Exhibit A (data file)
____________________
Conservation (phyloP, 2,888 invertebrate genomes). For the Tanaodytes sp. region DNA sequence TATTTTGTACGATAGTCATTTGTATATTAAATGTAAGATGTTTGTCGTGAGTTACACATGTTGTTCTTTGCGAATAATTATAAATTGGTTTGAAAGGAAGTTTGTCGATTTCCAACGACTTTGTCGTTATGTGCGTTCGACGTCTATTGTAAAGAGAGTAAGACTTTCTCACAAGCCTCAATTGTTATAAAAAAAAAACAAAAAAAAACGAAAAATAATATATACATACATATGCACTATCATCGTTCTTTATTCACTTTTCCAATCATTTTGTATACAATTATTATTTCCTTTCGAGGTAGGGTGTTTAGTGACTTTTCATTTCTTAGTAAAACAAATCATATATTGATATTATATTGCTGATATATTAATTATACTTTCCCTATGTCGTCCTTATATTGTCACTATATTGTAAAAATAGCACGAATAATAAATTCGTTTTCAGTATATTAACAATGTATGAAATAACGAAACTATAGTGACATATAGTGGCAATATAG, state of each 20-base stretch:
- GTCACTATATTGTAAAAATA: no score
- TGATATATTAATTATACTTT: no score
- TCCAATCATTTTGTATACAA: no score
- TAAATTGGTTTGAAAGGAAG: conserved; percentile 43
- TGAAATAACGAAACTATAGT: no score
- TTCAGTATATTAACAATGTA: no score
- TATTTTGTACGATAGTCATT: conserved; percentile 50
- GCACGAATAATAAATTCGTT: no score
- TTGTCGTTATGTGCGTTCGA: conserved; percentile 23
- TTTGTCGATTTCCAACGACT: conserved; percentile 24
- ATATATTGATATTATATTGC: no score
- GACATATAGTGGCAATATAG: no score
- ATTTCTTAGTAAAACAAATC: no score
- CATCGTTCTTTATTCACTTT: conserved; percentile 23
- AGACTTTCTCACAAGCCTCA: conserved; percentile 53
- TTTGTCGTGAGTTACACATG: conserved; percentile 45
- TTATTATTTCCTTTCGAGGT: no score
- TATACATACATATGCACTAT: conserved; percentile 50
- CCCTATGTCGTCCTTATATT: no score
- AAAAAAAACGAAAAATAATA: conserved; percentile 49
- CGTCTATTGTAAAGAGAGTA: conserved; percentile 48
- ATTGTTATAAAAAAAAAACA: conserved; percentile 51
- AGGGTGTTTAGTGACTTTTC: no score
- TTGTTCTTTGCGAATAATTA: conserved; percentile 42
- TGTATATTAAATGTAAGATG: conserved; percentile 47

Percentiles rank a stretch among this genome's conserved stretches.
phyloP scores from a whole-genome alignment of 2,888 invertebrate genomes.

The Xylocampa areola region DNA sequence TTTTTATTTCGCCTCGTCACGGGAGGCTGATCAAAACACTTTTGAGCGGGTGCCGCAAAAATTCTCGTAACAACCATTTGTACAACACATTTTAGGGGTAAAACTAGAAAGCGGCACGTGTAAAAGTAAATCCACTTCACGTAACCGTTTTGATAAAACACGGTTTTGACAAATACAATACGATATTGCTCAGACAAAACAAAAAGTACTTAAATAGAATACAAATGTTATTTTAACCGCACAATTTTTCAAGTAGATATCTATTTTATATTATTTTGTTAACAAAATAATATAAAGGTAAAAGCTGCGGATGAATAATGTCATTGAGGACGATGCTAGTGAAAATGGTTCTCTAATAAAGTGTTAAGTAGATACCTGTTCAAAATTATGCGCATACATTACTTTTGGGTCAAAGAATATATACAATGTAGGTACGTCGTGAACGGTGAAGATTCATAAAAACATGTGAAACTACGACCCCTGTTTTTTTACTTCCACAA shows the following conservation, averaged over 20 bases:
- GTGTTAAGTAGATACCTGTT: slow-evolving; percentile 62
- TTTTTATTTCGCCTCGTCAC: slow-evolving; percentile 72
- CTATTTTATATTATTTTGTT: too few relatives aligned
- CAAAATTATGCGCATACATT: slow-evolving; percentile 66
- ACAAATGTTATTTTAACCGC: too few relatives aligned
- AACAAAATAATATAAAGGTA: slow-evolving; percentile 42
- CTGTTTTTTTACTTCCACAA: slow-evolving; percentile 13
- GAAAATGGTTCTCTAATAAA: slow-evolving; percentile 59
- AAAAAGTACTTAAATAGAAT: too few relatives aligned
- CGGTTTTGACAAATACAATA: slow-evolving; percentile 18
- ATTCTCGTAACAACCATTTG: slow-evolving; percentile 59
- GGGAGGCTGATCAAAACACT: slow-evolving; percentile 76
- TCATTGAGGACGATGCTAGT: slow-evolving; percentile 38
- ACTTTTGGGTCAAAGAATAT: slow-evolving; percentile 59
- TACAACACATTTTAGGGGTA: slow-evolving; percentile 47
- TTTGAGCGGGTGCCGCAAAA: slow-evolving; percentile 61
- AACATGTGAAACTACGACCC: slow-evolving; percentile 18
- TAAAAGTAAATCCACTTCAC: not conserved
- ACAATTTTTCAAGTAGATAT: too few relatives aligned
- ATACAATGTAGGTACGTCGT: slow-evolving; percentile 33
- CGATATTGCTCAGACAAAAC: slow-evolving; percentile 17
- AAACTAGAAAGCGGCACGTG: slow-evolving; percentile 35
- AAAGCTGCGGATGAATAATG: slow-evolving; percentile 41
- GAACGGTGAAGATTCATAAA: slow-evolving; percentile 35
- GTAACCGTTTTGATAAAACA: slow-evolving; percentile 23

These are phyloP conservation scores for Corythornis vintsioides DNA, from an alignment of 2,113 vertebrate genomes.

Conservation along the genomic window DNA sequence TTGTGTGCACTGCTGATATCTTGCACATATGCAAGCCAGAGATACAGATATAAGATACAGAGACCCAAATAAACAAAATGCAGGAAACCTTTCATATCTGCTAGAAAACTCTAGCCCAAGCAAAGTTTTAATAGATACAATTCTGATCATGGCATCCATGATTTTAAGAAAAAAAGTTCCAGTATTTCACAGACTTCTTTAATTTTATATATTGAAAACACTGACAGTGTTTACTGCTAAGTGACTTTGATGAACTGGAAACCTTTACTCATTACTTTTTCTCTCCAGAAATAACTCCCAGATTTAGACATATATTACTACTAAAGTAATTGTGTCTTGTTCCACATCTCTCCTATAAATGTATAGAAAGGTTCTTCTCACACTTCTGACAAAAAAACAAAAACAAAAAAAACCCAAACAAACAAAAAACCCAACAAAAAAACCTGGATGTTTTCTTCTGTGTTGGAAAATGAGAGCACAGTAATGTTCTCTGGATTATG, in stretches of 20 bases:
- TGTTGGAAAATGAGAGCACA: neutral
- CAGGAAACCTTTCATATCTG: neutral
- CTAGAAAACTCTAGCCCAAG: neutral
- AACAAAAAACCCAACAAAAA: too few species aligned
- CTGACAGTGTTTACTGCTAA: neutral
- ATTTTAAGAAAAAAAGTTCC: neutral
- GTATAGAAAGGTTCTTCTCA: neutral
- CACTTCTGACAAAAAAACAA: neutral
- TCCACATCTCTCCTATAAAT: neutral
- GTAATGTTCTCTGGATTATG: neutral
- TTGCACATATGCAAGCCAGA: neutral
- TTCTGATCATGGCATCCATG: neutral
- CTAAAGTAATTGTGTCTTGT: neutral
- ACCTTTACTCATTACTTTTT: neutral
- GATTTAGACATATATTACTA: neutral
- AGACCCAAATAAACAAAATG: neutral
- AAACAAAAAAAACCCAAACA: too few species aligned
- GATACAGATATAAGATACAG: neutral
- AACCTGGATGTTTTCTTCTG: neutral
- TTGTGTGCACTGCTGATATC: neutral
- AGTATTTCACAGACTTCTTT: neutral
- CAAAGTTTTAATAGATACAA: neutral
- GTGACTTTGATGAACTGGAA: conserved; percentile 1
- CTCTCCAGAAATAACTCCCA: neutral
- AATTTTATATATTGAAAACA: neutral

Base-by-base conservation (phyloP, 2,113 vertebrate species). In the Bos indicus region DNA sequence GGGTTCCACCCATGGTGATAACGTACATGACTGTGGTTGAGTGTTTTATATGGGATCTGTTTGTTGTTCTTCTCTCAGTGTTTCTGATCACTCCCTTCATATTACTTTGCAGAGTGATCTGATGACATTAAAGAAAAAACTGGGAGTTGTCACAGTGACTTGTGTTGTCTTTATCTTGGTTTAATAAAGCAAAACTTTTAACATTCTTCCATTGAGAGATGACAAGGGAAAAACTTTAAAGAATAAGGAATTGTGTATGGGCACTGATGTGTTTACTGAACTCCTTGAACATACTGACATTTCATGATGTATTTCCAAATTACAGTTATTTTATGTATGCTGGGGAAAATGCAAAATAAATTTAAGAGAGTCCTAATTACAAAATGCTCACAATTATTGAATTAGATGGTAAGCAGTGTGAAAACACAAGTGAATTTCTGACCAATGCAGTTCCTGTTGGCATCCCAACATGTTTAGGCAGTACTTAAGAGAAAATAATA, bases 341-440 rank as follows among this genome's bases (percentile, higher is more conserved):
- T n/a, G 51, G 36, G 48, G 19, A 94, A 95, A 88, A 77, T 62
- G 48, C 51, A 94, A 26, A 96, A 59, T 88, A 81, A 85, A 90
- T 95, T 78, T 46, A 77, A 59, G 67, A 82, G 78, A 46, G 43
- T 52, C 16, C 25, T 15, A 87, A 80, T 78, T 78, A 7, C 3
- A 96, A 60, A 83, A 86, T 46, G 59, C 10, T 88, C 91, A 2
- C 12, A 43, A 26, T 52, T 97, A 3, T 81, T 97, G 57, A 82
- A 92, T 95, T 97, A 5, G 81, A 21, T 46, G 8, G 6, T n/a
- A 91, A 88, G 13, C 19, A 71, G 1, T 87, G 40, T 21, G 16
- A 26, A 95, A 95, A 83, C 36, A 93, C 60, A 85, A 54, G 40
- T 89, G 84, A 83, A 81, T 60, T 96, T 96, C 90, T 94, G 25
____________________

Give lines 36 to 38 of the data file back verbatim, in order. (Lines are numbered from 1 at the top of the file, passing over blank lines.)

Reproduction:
- CTGTTTTTTTACTTCCACAA: slow-evolving; percentile 13
- GAAAATGGTTCTCTAATAAA: slow-evolving; percentile 59
- AAAAAGTACTTAAATAGAAT: too few relatives aligned